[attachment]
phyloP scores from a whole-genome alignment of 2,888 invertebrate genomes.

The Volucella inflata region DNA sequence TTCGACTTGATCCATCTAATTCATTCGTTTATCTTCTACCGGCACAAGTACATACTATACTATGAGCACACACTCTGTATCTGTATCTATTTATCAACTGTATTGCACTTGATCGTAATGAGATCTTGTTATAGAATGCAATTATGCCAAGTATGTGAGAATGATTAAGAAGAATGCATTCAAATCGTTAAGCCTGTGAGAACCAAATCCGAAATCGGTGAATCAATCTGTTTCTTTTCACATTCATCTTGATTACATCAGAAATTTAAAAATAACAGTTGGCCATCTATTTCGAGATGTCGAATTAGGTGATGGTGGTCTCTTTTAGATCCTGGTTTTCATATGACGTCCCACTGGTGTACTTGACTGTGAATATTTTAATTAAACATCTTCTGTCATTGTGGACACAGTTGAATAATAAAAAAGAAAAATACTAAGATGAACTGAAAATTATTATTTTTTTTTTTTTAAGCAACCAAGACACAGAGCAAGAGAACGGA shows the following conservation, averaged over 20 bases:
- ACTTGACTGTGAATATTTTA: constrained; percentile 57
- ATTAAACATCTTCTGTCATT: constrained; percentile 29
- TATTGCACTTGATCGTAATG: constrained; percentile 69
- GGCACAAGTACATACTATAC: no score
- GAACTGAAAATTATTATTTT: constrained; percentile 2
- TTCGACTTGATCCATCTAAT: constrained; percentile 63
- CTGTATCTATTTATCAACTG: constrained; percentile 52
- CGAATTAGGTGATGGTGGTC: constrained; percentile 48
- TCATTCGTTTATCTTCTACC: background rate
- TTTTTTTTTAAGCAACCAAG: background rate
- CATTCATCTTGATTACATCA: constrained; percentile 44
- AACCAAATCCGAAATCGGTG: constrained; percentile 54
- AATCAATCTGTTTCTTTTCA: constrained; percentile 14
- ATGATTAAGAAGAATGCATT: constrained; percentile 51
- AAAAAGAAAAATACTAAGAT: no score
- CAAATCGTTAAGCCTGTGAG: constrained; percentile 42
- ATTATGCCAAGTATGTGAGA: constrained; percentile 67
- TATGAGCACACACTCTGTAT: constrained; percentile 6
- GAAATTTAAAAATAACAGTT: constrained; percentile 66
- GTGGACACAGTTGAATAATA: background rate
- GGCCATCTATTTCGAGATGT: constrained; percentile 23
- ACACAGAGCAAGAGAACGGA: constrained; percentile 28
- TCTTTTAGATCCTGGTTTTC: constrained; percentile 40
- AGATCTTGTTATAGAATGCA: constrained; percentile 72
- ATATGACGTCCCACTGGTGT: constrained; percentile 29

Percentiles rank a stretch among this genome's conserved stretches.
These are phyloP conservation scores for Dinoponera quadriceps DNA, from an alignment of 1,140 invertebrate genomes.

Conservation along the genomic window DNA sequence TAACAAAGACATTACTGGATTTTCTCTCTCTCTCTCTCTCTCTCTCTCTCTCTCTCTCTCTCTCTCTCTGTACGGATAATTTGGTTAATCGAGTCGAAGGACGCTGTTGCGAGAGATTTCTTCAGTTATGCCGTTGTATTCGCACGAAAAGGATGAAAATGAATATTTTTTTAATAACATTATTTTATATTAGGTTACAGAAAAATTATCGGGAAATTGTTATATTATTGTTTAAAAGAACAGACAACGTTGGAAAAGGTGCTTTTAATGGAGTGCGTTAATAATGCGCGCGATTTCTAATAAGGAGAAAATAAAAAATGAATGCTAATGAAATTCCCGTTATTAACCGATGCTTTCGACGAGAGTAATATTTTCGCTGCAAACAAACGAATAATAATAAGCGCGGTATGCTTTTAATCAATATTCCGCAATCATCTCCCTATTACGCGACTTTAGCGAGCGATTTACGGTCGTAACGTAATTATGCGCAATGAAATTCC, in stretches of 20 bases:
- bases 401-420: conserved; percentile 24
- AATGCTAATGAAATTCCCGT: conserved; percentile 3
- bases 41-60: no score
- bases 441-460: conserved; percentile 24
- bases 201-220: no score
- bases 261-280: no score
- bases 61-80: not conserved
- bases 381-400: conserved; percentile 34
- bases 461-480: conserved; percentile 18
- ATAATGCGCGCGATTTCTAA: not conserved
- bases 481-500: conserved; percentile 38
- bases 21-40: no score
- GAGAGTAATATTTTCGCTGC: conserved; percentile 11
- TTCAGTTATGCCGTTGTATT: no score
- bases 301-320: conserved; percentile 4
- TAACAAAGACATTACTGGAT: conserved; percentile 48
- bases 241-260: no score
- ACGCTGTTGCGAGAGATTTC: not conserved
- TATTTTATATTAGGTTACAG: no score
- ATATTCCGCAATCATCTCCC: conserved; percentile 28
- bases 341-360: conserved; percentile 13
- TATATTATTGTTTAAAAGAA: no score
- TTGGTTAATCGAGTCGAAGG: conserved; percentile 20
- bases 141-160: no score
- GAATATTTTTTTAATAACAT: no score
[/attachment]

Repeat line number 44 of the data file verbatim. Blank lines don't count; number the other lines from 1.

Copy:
- TTCAGTTATGCCGTTGTATT: no score